Contact: JOHN SINGLETON
LOS ALAMOS, N.M. — A recent series of experiments at the National High Magnetic Field Laboratory (National MagLab) at Los Alamos National Laboratory leveraged some of the nation’s highest-powered nondestructive magnets to reveal an exotic new phase of matter at high magnetic fields. The experiments studied the unusual Kondo insulator ytterbium dodecaboride (or YbB12) and were the first results from the new 75-tesla duplex magnet housed at the National MagLab’s Pulsed Field Facility at Los Alamos.
"This magnet and the resulting experiments are the first fruits of the National Science Foundation-supported pulsed magnet surge," said Michael Rabin, director of the Pulsed Field Facility at Los Alamos. "The surge is creating new science capabilities in the 75-85 tesla range — leading eventually to an expanded portfolio of some of the most powerful nondestructive magnetic fields in the world."
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Researchers from the University of Michigan, Kyoto University and Los Alamos conducted the research, published last week in Nature Physics.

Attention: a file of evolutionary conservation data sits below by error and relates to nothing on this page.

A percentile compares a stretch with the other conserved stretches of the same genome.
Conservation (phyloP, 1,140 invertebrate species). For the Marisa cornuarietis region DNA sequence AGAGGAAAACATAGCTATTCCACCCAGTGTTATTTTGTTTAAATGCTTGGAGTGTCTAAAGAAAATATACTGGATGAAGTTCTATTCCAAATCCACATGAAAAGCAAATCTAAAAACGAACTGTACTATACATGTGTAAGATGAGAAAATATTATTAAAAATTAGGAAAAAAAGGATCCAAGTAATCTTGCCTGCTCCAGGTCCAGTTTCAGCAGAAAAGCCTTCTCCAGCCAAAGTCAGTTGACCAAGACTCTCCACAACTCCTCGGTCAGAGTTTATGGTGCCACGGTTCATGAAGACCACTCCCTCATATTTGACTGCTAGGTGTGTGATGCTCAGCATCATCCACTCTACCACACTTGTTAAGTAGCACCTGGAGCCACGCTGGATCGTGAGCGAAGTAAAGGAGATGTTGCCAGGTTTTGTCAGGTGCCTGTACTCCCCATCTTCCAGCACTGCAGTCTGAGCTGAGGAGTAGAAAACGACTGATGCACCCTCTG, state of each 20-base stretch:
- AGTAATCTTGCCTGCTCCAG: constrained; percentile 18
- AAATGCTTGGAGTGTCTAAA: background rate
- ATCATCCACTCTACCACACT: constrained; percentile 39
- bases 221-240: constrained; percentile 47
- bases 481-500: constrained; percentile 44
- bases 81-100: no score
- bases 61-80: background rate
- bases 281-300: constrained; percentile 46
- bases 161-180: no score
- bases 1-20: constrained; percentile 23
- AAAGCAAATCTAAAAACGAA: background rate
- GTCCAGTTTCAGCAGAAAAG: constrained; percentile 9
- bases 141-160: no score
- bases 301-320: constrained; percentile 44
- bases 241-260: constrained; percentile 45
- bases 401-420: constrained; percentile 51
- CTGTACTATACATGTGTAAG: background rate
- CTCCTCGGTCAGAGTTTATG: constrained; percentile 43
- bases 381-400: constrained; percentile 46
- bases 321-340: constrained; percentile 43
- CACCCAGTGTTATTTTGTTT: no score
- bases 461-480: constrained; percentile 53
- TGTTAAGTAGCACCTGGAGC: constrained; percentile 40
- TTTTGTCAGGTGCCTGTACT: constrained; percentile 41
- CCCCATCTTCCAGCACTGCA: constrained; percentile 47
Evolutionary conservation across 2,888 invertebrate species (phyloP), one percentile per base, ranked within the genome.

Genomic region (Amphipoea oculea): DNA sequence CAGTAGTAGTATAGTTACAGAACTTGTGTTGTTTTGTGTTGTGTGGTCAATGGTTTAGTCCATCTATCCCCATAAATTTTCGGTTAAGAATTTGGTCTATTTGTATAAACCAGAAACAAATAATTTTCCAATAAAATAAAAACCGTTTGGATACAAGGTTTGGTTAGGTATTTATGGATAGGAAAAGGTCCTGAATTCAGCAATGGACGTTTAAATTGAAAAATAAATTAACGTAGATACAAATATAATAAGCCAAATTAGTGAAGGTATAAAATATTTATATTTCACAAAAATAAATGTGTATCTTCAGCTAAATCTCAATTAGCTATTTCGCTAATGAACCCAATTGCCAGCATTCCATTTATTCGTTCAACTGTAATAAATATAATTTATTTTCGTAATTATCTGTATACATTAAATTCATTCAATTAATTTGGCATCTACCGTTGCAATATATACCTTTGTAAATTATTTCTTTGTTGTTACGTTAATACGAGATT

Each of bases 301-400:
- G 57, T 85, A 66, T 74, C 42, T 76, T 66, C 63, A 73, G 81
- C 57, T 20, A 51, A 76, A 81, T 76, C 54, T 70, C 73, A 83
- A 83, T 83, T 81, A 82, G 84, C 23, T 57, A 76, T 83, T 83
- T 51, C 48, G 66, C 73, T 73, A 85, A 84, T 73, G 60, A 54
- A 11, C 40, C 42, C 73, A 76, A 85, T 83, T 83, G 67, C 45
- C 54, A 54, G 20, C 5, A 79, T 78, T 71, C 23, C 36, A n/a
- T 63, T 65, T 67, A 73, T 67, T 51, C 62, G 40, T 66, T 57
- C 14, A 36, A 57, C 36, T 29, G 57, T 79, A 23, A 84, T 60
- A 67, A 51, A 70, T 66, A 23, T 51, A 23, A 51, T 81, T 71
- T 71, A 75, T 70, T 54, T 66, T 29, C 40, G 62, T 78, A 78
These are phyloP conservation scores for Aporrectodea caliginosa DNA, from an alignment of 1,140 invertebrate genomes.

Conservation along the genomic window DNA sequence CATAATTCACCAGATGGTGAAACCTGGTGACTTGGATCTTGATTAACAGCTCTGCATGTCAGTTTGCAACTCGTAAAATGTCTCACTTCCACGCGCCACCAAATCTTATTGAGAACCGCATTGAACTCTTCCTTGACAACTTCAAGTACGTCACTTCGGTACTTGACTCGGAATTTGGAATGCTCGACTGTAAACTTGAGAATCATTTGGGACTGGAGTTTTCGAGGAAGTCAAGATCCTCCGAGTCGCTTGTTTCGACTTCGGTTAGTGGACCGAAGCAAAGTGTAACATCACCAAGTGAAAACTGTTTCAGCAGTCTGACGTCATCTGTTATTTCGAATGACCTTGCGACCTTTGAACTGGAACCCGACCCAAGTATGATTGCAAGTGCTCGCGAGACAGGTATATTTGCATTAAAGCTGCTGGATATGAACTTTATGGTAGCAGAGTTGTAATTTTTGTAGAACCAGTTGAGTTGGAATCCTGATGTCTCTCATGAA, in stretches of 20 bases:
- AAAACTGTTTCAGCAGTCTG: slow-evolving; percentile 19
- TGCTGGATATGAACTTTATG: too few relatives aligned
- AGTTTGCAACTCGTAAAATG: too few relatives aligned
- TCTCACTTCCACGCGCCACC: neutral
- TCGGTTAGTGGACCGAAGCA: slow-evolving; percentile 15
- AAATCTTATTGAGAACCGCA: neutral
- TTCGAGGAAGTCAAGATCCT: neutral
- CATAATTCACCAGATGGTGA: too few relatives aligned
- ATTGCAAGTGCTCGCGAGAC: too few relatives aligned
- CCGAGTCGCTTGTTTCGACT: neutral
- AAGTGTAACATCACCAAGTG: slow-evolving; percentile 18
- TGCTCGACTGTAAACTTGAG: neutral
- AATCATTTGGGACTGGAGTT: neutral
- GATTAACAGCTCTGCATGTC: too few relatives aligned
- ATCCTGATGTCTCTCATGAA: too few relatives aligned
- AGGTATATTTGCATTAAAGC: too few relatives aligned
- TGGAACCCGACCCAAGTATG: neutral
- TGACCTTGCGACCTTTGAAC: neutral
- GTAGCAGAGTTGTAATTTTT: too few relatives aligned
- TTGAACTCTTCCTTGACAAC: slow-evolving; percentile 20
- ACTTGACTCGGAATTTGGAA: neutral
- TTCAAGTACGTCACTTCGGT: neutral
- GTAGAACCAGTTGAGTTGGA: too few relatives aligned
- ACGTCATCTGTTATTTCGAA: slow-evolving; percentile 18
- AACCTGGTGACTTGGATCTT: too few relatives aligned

In Kondo insulators, there is an unusual quantum-mechanical mixing of mobile electrons and magnetic atoms, making these materials attractive as model systems for basic science, electronic devices, and possibly quantum computing. Unlike simple metals and insulators, YbB12 exhibits properties of both — its electrical resistance behaves like that of an insulator, but it also clearly shows quantum oscillations at high magnetic fields that are a fundamental metallic property.
"A plethora of theories has emerged to account for such behavior," said John Singleton, a fellow at the MagLab’s Los Alamos campus and co-author on the paper. "Some physicists believe this is a condensed-matter incarnation of neutral Majorana fermions, entities normally explored in particle physics."